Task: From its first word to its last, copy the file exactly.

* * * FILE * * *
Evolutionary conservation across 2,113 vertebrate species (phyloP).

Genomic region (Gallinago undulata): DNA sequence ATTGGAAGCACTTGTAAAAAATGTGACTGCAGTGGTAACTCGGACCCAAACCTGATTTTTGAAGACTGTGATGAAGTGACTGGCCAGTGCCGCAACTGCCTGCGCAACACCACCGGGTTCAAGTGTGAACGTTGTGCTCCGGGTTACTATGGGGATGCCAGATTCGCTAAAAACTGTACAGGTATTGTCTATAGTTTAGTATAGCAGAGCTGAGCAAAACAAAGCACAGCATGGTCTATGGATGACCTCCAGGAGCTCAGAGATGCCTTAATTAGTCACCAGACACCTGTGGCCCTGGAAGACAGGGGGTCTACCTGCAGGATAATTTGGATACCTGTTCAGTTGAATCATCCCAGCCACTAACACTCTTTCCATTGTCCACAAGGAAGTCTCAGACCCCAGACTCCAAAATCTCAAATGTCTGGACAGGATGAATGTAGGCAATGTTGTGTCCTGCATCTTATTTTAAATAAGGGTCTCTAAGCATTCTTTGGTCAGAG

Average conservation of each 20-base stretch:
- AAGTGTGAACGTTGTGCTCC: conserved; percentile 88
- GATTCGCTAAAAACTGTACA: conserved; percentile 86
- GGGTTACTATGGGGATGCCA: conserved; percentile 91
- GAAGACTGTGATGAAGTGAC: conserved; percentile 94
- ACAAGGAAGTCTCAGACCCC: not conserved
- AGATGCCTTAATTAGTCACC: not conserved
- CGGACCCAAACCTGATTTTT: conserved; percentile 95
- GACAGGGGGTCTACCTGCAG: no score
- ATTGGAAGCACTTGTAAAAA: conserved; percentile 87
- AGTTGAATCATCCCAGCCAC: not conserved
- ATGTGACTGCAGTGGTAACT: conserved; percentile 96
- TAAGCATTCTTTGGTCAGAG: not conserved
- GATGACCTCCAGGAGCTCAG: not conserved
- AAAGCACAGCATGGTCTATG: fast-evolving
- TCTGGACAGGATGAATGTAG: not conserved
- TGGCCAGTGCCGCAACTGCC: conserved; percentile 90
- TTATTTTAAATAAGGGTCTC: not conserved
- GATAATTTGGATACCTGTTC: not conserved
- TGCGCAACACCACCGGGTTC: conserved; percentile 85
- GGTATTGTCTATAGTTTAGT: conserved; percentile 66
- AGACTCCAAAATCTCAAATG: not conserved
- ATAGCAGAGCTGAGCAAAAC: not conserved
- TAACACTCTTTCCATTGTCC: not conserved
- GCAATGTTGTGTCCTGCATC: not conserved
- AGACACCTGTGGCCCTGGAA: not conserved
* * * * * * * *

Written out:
Evolutionary conservation across 2,113 vertebrate species (phyloP).

Genomic region (Gallinago undulata): DNA sequence ATTGGAAGCACTTGTAAAAAATGTGACTGCAGTGGTAACTCGGACCCAAACCTGATTTTTGAAGACTGTGATGAAGTGACTGGCCAGTGCCGCAACTGCCTGCGCAACACCACCGGGTTCAAGTGTGAACGTTGTGCTCCGGGTTACTATGGGGATGCCAGATTCGCTAAAAACTGTACAGGTATTGTCTATAGTTTAGTATAGCAGAGCTGAGCAAAACAAAGCACAGCATGGTCTATGGATGACCTCCAGGAGCTCAGAGATGCCTTAATTAGTCACCAGACACCTGTGGCCCTGGAAGACAGGGGGTCTACCTGCAGGATAATTTGGATACCTGTTCAGTTGAATCATCCCAGCCACTAACACTCTTTCCATTGTCCACAAGGAAGTCTCAGACCCCAGACTCCAAAATCTCAAATGTCTGGACAGGATGAATGTAGGCAATGTTGTGTCCTGCATCTTATTTTAAATAAGGGTCTCTAAGCATTCTTTGGTCAGAG

Average conservation of each 20-base stretch:
- AAGTGTGAACGTTGTGCTCC: conserved; percentile 88
- GATTCGCTAAAAACTGTACA: conserved; percentile 86
- GGGTTACTATGGGGATGCCA: conserved; percentile 91
- GAAGACTGTGATGAAGTGAC: conserved; percentile 94
- ACAAGGAAGTCTCAGACCCC: not conserved
- AGATGCCTTAATTAGTCACC: not conserved
- CGGACCCAAACCTGATTTTT: conserved; percentile 95
- GACAGGGGGTCTACCTGCAG: no score
- ATTGGAAGCACTTGTAAAAA: conserved; percentile 87
- AGTTGAATCATCCCAGCCAC: not conserved
- ATGTGACTGCAGTGGTAACT: conserved; percentile 96
- TAAGCATTCTTTGGTCAGAG: not conserved
- GATGACCTCCAGGAGCTCAG: not conserved
- AAAGCACAGCATGGTCTATG: fast-evolving
- TCTGGACAGGATGAATGTAG: not conserved
- TGGCCAGTGCCGCAACTGCC: conserved; percentile 90
- TTATTTTAAATAAGGGTCTC: not conserved
- GATAATTTGGATACCTGTTC: not conserved
- TGCGCAACACCACCGGGTTC: conserved; percentile 85
- GGTATTGTCTATAGTTTAGT: conserved; percentile 66
- AGACTCCAAAATCTCAAATG: not conserved
- ATAGCAGAGCTGAGCAAAAC: not conserved
- TAACACTCTTTCCATTGTCC: not conserved
- GCAATGTTGTGTCCTGCATC: not conserved
- AGACACCTGTGGCCCTGGAA: not conserved